Health, United States, 2013

Includes a Special Feature on Prescription Drugs

Health, United States, 2013 cover image
CDC works 24/7 to save lives, reduce disease, and improve #globalhealth around the world. @CDCGlobal

The Centers for Disease Control and Prevention’s National Center for Health Statistics 2013 report includes a special section on prescription drugs:

  • About half of all Americans in 2007-2010 reported taking one or more prescription drugs in the past 30 days. Use increased with age; 1 in 4 children took one or more prescription drugs in the past 30 days compared to 9 in 10 adults aged 65 and over.
  • Cardiovascular agents (used to treat high blood pressure, heart disease or kidney disease) and cholesterol-lowering drugs were two of the most commonly used classes of prescription drugs among adults aged 18-64 years and 65 and over in 2007-2010. Nearly 18 percent (17.7) of adults aged 18-64 took at least one cardiovascular agent in the past 30 days.
  • The use of cholesterol-lowering drugs among those aged 18-64 has increased more than six-fold since 1988-1994, due in part to the introduction and acceptance of statin drugs to lower cholesterol.
  • Other commonly used prescription drugs among adults aged 18-64 years were analgesics to relieve pain and antidepressants.
  • The prescribing of antibiotics during medical visits for cold symptoms declined 39 percent between 1995-1996 and 2009-2010.
  • Among adults aged 65 and over, 70.2 percent took at least one cardiovascular agent and 46.7 percent took a cholesterol-lowering drug in the past 30 days in 2007-2010. The use of cholesterol-lowering drugs in this age group has increased more than seven-fold since 1988-1994.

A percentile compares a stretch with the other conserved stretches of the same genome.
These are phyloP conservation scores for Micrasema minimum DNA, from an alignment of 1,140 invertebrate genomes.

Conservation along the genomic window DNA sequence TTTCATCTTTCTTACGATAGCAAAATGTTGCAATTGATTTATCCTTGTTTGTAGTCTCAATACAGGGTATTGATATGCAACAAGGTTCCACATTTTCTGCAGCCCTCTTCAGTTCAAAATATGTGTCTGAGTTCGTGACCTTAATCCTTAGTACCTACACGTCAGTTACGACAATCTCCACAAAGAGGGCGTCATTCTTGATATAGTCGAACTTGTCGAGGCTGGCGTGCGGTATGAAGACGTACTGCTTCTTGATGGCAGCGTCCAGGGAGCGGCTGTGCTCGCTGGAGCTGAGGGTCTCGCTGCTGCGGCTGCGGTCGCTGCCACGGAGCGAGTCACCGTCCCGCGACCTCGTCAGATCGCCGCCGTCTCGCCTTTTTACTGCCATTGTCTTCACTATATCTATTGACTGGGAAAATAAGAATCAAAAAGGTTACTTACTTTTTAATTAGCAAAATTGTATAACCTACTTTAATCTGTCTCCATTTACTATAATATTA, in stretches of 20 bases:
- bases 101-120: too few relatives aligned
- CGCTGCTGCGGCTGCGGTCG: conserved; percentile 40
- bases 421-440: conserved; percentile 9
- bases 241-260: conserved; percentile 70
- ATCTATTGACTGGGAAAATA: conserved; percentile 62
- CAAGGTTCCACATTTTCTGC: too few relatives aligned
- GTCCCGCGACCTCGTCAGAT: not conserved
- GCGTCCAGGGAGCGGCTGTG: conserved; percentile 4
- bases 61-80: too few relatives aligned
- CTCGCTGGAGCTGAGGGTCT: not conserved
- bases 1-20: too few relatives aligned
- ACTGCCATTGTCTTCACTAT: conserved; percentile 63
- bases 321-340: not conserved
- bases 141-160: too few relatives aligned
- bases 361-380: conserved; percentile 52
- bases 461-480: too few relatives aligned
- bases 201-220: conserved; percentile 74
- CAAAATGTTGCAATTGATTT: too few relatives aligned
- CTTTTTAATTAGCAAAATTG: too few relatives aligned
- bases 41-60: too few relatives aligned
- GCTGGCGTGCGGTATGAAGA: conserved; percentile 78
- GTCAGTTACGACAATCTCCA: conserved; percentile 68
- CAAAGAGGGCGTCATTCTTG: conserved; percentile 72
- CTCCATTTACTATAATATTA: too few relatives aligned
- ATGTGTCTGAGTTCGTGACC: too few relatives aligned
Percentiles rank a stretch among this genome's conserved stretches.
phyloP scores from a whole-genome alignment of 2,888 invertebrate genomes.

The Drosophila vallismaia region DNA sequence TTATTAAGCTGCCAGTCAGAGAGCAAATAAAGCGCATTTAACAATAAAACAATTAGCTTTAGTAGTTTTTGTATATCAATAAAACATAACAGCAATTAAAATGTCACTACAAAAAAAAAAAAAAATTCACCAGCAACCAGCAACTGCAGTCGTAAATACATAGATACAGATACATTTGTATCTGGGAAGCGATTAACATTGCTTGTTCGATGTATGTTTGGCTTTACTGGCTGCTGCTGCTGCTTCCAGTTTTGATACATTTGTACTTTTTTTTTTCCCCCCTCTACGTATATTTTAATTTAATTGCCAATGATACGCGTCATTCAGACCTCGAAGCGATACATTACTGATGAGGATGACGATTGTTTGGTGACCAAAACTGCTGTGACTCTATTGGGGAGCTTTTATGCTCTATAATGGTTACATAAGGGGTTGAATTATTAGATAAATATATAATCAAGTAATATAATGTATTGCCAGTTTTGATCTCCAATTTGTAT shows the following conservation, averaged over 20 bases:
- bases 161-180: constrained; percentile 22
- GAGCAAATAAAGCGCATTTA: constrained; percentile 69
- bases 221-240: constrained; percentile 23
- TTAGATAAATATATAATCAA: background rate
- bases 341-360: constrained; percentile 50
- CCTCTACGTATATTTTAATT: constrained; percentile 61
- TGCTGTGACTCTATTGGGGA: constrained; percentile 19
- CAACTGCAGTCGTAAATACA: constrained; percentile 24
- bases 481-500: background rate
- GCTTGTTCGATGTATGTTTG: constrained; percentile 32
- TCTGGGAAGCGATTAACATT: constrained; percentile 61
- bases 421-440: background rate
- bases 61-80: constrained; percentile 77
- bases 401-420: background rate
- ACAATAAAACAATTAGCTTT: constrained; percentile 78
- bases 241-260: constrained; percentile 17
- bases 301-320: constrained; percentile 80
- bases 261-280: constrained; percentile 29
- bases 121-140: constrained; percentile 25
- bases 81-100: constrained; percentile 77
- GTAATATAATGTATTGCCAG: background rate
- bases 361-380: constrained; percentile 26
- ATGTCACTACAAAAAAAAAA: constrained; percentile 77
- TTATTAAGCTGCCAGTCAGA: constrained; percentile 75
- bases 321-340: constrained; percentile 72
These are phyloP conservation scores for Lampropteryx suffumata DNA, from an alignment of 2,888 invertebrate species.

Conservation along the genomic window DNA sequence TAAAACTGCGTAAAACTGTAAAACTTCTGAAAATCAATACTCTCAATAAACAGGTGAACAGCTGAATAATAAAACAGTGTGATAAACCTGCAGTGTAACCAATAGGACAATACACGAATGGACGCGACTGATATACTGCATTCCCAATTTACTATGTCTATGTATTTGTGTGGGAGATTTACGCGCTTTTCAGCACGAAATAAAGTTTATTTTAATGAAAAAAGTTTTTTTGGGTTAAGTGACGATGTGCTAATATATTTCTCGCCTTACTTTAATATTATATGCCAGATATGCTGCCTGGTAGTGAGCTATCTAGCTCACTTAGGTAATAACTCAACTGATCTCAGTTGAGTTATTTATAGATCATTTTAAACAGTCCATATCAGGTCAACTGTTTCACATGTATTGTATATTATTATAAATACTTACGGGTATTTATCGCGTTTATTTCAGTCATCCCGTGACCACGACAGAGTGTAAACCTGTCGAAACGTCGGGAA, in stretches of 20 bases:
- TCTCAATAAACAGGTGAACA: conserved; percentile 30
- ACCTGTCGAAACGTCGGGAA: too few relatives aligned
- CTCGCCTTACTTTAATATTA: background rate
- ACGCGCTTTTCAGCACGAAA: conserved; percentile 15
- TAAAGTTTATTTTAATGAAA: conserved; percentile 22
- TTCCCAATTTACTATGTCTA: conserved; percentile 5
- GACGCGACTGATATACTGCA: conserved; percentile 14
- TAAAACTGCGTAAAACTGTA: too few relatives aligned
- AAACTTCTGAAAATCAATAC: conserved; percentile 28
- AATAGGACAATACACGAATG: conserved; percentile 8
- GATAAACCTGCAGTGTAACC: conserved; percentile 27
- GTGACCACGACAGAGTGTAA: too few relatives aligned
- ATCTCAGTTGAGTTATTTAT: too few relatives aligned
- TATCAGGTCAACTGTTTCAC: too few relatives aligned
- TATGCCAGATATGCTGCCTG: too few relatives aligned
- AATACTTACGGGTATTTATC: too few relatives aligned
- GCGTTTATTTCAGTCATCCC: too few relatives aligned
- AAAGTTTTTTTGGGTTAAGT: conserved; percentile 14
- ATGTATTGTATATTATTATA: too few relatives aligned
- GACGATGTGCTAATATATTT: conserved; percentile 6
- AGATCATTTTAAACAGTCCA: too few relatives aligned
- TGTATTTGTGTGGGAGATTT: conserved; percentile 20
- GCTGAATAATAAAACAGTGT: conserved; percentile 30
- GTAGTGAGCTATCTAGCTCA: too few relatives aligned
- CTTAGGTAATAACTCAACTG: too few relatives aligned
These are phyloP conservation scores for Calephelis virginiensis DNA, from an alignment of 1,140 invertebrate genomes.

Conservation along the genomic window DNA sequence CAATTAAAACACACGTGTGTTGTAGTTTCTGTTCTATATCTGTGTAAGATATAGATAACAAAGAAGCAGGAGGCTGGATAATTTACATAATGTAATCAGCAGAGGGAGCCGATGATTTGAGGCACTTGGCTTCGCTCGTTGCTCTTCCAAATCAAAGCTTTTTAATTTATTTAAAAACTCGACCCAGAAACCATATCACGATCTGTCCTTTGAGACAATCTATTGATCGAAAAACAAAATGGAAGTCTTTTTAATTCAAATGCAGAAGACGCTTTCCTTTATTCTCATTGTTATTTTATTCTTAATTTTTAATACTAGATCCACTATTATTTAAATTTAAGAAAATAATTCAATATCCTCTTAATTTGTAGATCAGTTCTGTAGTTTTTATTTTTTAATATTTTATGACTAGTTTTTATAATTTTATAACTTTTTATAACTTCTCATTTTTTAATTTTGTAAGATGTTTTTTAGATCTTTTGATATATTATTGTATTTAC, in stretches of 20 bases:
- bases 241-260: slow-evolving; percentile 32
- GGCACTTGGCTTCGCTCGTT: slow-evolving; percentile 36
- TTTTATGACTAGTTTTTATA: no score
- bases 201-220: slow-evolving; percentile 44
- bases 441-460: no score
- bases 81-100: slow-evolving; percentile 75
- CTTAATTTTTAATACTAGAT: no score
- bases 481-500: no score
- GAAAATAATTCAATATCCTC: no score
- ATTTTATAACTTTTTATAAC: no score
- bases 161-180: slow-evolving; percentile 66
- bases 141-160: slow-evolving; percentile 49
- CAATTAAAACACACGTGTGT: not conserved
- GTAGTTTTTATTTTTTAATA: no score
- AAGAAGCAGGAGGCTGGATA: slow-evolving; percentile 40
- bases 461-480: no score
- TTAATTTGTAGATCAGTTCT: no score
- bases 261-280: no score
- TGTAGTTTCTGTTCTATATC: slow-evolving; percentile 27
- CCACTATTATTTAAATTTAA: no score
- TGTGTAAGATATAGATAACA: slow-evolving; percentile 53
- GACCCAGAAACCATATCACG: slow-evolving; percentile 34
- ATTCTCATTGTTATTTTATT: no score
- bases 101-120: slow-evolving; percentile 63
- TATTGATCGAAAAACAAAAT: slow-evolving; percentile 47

• Other commonly used prescription drugs among those aged 65 and older included analgesics, blood thinners and diabetes medications.
  • In 2012, adults aged 18-64 years who were uninsured for all or part of the past year were more than four times as likely to report not getting needed prescription drugs due to cost as adults who were insured for the whole year (22.4 percent compared to 5.0 percent).
  • The use of antidepressants among adults aged 18 and over increased more than four-fold, from 2.4 percent to 10.8 percent between 1988-1994 and 2007-2010.
  • Drug poisoning deaths involving opioid analgesics among those aged 15 and over more than tripled in the past decade, from 1.9 deaths per 100,000 population in 1999-2000 to 6.6 in 2009-2010.
Sources:

Author: DES Daughter

Activist, blogger and social media addict committed to shedding light on a global health scandal and dedicated to raise DES awareness.

2 thoughts on “Health, United States, 2013”

Have your say! Share your views

Fill in your details below or click an icon to log in:

WordPress.com Logo

You are commenting using your WordPress.com account. Log Out / Change )

Twitter picture

You are commenting using your Twitter account. Log Out / Change )

Facebook photo

You are commenting using your Facebook account. Log Out / Change )

Google+ photo

You are commenting using your Google+ account. Log Out / Change )

Connecting to %s